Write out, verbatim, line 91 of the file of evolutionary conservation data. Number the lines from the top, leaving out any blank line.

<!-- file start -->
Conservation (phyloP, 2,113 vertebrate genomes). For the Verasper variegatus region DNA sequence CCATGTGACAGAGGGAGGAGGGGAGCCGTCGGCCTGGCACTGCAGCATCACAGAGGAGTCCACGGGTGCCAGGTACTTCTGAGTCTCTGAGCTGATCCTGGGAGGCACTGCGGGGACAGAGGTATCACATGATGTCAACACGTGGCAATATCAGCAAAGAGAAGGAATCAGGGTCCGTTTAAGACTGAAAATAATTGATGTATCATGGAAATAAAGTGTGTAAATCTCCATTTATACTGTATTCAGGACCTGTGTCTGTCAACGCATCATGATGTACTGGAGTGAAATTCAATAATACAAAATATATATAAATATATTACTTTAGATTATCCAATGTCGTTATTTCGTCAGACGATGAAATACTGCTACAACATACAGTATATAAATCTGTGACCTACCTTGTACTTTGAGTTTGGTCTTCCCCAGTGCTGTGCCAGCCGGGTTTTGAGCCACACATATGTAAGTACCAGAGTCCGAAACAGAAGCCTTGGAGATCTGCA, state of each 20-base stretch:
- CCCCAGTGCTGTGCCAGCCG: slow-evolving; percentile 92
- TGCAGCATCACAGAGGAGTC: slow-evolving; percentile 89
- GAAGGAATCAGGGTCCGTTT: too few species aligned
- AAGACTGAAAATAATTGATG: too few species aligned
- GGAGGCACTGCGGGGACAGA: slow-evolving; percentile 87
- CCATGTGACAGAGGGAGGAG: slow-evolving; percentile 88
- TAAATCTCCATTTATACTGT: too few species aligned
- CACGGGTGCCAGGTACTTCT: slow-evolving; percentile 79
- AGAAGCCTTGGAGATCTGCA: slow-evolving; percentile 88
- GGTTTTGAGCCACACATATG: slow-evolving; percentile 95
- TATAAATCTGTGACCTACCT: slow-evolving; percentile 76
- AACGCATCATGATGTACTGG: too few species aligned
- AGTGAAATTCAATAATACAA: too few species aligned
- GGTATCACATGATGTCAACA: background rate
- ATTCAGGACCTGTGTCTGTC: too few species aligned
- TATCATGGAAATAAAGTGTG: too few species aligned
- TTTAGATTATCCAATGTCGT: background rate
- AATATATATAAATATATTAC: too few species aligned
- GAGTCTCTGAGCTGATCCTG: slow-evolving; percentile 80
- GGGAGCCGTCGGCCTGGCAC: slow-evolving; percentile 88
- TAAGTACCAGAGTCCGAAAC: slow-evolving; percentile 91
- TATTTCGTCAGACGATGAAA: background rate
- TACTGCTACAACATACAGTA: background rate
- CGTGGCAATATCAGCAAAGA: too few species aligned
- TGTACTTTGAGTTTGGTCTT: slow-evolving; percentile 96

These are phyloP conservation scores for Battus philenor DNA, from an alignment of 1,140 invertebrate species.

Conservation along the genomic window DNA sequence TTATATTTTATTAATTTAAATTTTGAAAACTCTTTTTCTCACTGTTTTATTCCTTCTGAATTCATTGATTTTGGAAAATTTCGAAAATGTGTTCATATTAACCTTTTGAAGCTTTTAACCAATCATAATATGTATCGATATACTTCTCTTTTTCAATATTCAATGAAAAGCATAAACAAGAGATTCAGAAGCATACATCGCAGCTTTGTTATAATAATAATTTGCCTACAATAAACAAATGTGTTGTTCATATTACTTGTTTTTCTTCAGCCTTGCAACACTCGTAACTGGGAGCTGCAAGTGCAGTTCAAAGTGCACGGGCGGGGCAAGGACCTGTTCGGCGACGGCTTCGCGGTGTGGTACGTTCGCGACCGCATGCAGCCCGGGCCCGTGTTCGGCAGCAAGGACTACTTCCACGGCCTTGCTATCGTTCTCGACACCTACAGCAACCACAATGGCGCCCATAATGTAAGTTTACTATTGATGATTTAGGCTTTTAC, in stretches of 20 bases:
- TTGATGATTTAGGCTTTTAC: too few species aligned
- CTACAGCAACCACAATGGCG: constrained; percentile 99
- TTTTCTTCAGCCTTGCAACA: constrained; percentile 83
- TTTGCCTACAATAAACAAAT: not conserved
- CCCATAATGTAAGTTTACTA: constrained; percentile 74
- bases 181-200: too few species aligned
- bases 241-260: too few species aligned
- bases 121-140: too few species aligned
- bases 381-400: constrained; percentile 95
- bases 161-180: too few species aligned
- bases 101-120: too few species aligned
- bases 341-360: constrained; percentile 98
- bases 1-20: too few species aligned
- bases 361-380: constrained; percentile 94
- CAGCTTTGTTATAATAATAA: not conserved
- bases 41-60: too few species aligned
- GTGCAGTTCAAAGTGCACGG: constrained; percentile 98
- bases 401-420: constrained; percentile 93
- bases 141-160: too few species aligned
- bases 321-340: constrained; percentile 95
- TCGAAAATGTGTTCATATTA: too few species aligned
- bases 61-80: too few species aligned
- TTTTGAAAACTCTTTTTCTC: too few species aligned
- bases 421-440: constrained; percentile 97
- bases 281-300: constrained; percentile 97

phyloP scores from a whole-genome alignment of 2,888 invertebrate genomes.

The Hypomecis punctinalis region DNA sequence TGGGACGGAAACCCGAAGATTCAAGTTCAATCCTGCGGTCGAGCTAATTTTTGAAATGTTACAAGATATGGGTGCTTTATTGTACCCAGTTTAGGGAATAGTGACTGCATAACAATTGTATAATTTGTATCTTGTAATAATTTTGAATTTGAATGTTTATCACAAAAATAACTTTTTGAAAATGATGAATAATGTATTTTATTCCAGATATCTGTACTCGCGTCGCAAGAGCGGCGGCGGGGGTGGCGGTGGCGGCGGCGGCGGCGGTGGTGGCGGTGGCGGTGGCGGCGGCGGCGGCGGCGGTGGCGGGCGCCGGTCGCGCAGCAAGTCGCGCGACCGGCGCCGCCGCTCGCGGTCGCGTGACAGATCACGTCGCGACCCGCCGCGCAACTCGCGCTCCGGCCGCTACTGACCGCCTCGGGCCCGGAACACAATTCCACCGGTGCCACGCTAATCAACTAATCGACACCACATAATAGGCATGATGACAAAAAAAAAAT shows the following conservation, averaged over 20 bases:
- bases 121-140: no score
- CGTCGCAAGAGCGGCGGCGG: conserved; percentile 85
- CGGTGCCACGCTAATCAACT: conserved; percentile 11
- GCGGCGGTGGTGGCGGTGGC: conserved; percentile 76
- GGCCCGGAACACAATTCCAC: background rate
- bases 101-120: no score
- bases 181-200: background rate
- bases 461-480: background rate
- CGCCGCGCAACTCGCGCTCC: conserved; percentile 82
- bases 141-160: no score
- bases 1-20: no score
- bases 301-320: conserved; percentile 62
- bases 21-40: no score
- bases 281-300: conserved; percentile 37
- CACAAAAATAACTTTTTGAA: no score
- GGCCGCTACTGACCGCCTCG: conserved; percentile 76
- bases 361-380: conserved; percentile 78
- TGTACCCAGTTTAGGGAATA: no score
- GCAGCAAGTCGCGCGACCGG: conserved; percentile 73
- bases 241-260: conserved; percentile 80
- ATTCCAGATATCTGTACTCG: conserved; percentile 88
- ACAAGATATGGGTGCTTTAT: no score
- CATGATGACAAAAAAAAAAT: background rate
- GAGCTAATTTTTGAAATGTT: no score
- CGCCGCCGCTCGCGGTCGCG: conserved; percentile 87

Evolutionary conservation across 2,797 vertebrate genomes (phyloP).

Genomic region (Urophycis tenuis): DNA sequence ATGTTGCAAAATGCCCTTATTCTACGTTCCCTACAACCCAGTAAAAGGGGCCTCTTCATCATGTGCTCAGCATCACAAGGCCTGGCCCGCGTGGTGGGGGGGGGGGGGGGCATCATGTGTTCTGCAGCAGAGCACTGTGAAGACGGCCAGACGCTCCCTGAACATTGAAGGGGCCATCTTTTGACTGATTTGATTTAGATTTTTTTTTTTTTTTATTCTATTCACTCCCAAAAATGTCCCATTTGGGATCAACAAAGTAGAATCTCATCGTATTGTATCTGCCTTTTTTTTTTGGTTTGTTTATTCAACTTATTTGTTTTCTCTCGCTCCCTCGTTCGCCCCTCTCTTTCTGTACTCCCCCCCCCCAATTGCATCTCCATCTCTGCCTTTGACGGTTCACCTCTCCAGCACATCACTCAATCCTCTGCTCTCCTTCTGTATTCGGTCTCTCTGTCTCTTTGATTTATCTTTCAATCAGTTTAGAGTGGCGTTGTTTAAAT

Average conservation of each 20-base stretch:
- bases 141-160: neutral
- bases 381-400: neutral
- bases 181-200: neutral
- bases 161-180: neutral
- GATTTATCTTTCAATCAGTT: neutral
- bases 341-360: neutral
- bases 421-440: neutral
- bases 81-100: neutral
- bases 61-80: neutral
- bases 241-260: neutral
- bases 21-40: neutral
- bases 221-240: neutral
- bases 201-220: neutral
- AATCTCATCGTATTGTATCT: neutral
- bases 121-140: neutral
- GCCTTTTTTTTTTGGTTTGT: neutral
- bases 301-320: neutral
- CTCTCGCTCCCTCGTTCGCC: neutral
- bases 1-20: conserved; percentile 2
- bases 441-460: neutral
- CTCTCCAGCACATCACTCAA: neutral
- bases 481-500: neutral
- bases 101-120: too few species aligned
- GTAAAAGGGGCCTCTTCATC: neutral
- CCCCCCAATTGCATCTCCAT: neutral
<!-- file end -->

- bases 81-100: neutral